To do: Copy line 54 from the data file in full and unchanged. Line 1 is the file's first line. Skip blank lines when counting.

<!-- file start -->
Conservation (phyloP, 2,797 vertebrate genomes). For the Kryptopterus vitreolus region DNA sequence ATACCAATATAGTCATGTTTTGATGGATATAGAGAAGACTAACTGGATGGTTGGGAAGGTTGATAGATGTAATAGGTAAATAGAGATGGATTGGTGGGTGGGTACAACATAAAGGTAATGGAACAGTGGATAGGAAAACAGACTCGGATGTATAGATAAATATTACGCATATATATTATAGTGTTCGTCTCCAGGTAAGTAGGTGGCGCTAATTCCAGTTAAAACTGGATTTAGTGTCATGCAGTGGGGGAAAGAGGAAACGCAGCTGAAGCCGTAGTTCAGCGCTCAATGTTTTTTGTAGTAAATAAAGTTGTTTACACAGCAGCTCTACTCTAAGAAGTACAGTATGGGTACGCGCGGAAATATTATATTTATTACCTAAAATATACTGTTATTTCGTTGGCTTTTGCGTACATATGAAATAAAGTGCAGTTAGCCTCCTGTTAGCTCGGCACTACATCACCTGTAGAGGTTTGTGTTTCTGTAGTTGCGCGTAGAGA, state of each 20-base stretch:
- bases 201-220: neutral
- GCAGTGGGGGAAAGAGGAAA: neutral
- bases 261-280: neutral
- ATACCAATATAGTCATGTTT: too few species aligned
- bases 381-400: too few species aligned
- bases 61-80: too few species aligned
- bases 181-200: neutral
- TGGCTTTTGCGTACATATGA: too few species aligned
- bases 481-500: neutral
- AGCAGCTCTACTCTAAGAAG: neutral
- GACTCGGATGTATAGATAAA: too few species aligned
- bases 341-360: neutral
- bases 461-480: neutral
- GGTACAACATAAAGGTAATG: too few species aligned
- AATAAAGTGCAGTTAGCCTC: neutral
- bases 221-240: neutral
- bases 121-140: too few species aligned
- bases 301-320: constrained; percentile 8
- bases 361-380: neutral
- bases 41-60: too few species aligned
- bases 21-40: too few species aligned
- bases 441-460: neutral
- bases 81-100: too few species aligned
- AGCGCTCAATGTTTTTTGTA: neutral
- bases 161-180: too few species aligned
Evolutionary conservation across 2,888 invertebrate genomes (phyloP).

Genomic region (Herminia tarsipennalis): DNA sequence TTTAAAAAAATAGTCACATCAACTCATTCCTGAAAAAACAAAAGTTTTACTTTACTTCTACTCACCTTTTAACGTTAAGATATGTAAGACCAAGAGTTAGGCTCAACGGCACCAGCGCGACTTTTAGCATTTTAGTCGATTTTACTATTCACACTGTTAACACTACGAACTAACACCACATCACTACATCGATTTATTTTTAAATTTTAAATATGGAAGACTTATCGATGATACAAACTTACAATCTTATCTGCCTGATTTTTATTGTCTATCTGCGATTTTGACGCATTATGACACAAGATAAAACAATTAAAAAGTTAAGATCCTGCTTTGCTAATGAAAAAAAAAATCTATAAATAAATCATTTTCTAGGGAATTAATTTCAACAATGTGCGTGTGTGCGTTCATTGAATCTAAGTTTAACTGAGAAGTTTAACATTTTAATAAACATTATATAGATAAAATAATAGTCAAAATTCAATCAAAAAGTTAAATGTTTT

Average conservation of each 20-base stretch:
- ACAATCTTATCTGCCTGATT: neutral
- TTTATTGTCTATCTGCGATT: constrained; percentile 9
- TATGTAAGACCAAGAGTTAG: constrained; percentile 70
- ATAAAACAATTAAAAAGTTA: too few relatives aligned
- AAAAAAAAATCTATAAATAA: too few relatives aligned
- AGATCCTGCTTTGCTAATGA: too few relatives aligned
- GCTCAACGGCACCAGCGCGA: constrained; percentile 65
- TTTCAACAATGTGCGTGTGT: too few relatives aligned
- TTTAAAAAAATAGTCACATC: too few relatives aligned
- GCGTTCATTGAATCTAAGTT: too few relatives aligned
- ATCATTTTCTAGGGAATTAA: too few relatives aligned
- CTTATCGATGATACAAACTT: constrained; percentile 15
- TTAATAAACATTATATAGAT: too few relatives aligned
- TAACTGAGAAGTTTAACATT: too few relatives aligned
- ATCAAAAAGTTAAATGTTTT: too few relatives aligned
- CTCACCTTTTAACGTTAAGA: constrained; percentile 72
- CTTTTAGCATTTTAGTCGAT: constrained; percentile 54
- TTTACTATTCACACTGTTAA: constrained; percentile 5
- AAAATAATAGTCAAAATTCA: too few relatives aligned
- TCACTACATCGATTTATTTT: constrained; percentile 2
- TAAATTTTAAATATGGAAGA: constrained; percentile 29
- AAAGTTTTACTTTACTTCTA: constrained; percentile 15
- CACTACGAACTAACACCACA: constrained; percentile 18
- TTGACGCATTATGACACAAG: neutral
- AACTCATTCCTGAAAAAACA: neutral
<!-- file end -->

- AACTCATTCCTGAAAAAACA: neutral